Now it seems that the IEEE is planning to let the switches do their switching again. VEPA (Virtual Ethernet Port Aggregator or IEEE802.1Qbg) are meant to let the vSwitch handle the packets to the adjacent edge switches. Or as HP ProCurve's CTO, Paul Congdon, described it here:
On a bridge, if the port it needs to send a frame on is the same it came in on, normally a switch will drop that packet, but VEPA enables a hairpin mode to allow the frame to be forwarded out the port it came in on. It allows it to turn around and go back.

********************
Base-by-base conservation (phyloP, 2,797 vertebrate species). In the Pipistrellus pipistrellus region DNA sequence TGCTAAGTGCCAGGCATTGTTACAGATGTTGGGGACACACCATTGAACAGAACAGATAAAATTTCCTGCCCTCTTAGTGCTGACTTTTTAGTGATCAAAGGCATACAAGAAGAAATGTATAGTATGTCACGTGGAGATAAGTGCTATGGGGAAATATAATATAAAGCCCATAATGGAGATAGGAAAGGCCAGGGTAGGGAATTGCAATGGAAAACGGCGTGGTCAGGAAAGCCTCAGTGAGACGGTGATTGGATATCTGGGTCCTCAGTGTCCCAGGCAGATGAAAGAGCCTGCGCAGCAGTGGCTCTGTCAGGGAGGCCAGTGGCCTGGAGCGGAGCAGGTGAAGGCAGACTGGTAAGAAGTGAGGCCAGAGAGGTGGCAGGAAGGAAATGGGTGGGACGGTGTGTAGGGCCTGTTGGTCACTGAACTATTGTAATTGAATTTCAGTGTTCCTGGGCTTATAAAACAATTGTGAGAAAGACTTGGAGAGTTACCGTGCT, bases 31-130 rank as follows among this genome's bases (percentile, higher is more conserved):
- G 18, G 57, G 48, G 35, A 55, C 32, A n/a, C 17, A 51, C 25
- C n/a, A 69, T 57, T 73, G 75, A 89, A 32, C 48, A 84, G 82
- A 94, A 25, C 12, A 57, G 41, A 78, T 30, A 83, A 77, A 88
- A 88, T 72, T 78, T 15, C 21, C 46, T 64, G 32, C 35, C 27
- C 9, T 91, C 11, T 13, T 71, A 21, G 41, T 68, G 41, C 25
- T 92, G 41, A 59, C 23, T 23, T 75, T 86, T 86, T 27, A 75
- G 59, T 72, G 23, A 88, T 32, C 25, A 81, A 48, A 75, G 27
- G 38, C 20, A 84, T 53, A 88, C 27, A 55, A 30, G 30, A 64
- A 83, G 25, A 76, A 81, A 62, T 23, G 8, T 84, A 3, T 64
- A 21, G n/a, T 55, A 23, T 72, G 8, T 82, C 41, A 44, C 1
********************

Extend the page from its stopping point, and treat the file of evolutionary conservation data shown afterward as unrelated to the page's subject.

Also another extension (IEEE802.1Qbh) was required to allow remote switches and security devices - instead of just those adjacent ones - to handle such traffic and perform whatever switching, QoS, or policy inspection tasks on it.
The below presentation is really good in describing the VEPA pre-standard.
Tags: IEEE802.1Qbg, VEPA, Virtualization, Gr33n Data